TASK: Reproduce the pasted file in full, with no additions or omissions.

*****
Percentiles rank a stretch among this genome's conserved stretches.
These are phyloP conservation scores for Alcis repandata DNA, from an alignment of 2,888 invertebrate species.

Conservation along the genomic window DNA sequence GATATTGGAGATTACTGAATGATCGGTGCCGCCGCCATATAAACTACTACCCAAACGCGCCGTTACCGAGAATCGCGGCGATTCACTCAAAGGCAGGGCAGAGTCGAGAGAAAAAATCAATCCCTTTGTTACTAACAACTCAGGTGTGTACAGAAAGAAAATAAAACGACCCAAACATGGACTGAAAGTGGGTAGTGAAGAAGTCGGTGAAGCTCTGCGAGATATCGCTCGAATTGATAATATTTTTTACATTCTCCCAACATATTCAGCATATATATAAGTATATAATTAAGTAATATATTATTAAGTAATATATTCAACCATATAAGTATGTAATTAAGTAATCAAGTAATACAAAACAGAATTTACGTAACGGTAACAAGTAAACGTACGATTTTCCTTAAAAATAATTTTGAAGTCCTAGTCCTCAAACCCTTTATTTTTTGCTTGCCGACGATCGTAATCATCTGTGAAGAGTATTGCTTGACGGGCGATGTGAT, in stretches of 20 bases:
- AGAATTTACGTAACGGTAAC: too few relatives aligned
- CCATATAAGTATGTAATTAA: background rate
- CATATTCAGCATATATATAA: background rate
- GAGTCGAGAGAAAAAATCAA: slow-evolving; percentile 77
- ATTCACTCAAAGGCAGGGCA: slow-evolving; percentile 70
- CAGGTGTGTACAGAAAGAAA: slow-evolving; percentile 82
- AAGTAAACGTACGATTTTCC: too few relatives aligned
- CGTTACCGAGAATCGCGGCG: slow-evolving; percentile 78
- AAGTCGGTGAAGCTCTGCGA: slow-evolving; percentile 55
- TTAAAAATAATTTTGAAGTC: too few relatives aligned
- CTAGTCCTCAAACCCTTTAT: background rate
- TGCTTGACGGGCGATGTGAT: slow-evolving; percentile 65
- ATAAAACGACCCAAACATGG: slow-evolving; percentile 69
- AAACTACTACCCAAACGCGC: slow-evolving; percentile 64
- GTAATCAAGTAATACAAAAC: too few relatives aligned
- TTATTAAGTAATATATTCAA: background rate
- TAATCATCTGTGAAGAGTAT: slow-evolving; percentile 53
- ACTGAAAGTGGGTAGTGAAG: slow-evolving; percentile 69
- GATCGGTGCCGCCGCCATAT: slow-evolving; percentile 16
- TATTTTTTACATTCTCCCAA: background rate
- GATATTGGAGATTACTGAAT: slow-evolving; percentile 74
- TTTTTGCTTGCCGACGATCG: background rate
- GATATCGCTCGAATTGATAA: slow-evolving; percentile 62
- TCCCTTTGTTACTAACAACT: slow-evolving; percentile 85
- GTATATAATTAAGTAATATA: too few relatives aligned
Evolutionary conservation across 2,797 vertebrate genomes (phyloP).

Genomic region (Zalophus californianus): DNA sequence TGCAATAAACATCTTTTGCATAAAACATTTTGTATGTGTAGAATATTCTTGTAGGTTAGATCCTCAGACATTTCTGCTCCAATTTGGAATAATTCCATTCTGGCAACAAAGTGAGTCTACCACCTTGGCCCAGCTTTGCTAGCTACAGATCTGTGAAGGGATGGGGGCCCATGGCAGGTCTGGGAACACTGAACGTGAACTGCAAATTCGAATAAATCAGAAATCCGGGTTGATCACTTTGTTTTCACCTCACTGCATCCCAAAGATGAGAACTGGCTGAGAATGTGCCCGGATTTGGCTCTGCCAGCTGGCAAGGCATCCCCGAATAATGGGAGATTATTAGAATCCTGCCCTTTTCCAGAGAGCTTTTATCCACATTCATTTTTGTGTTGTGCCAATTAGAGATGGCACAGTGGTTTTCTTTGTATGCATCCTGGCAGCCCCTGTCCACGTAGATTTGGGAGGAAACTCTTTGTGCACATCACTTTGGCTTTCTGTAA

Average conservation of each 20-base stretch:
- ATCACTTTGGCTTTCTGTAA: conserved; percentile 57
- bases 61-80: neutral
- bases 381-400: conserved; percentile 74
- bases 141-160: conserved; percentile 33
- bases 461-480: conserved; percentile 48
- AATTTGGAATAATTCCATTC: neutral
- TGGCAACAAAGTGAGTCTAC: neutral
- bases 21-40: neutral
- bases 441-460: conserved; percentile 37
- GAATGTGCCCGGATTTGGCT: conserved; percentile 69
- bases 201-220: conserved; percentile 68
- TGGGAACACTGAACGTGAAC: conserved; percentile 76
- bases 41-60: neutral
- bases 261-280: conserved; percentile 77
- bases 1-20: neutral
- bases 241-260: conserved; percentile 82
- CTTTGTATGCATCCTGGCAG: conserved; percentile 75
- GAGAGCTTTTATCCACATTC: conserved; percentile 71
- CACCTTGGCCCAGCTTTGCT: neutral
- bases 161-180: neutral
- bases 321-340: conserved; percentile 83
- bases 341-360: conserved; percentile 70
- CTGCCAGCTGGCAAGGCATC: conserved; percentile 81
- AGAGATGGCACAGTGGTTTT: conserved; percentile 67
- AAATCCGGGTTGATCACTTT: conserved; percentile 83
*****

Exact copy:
Percentiles rank a stretch among this genome's conserved stretches.
These are phyloP conservation scores for Alcis repandata DNA, from an alignment of 2,888 invertebrate species.

Conservation along the genomic window DNA sequence GATATTGGAGATTACTGAATGATCGGTGCCGCCGCCATATAAACTACTACCCAAACGCGCCGTTACCGAGAATCGCGGCGATTCACTCAAAGGCAGGGCAGAGTCGAGAGAAAAAATCAATCCCTTTGTTACTAACAACTCAGGTGTGTACAGAAAGAAAATAAAACGACCCAAACATGGACTGAAAGTGGGTAGTGAAGAAGTCGGTGAAGCTCTGCGAGATATCGCTCGAATTGATAATATTTTTTACATTCTCCCAACATATTCAGCATATATATAAGTATATAATTAAGTAATATATTATTAAGTAATATATTCAACCATATAAGTATGTAATTAAGTAATCAAGTAATACAAAACAGAATTTACGTAACGGTAACAAGTAAACGTACGATTTTCCTTAAAAATAATTTTGAAGTCCTAGTCCTCAAACCCTTTATTTTTTGCTTGCCGACGATCGTAATCATCTGTGAAGAGTATTGCTTGACGGGCGATGTGAT, in stretches of 20 bases:
- AGAATTTACGTAACGGTAAC: too few relatives aligned
- CCATATAAGTATGTAATTAA: background rate
- CATATTCAGCATATATATAA: background rate
- GAGTCGAGAGAAAAAATCAA: slow-evolving; percentile 77
- ATTCACTCAAAGGCAGGGCA: slow-evolving; percentile 70
- CAGGTGTGTACAGAAAGAAA: slow-evolving; percentile 82
- AAGTAAACGTACGATTTTCC: too few relatives aligned
- CGTTACCGAGAATCGCGGCG: slow-evolving; percentile 78
- AAGTCGGTGAAGCTCTGCGA: slow-evolving; percentile 55
- TTAAAAATAATTTTGAAGTC: too few relatives aligned
- CTAGTCCTCAAACCCTTTAT: background rate
- TGCTTGACGGGCGATGTGAT: slow-evolving; percentile 65
- ATAAAACGACCCAAACATGG: slow-evolving; percentile 69
- AAACTACTACCCAAACGCGC: slow-evolving; percentile 64
- GTAATCAAGTAATACAAAAC: too few relatives aligned
- TTATTAAGTAATATATTCAA: background rate
- TAATCATCTGTGAAGAGTAT: slow-evolving; percentile 53
- ACTGAAAGTGGGTAGTGAAG: slow-evolving; percentile 69
- GATCGGTGCCGCCGCCATAT: slow-evolving; percentile 16
- TATTTTTTACATTCTCCCAA: background rate
- GATATTGGAGATTACTGAAT: slow-evolving; percentile 74
- TTTTTGCTTGCCGACGATCG: background rate
- GATATCGCTCGAATTGATAA: slow-evolving; percentile 62
- TCCCTTTGTTACTAACAACT: slow-evolving; percentile 85
- GTATATAATTAAGTAATATA: too few relatives aligned
Evolutionary conservation across 2,797 vertebrate genomes (phyloP).

Genomic region (Zalophus californianus): DNA sequence TGCAATAAACATCTTTTGCATAAAACATTTTGTATGTGTAGAATATTCTTGTAGGTTAGATCCTCAGACATTTCTGCTCCAATTTGGAATAATTCCATTCTGGCAACAAAGTGAGTCTACCACCTTGGCCCAGCTTTGCTAGCTACAGATCTGTGAAGGGATGGGGGCCCATGGCAGGTCTGGGAACACTGAACGTGAACTGCAAATTCGAATAAATCAGAAATCCGGGTTGATCACTTTGTTTTCACCTCACTGCATCCCAAAGATGAGAACTGGCTGAGAATGTGCCCGGATTTGGCTCTGCCAGCTGGCAAGGCATCCCCGAATAATGGGAGATTATTAGAATCCTGCCCTTTTCCAGAGAGCTTTTATCCACATTCATTTTTGTGTTGTGCCAATTAGAGATGGCACAGTGGTTTTCTTTGTATGCATCCTGGCAGCCCCTGTCCACGTAGATTTGGGAGGAAACTCTTTGTGCACATCACTTTGGCTTTCTGTAA

Average conservation of each 20-base stretch:
- ATCACTTTGGCTTTCTGTAA: conserved; percentile 57
- bases 61-80: neutral
- bases 381-400: conserved; percentile 74
- bases 141-160: conserved; percentile 33
- bases 461-480: conserved; percentile 48
- AATTTGGAATAATTCCATTC: neutral
- TGGCAACAAAGTGAGTCTAC: neutral
- bases 21-40: neutral
- bases 441-460: conserved; percentile 37
- GAATGTGCCCGGATTTGGCT: conserved; percentile 69
- bases 201-220: conserved; percentile 68
- TGGGAACACTGAACGTGAAC: conserved; percentile 76
- bases 41-60: neutral
- bases 261-280: conserved; percentile 77
- bases 1-20: neutral
- bases 241-260: conserved; percentile 82
- CTTTGTATGCATCCTGGCAG: conserved; percentile 75
- GAGAGCTTTTATCCACATTC: conserved; percentile 71
- CACCTTGGCCCAGCTTTGCT: neutral
- bases 161-180: neutral
- bases 321-340: conserved; percentile 83
- bases 341-360: conserved; percentile 70
- CTGCCAGCTGGCAAGGCATC: conserved; percentile 81
- AGAGATGGCACAGTGGTTTT: conserved; percentile 67
- AAATCCGGGTTGATCACTTT: conserved; percentile 83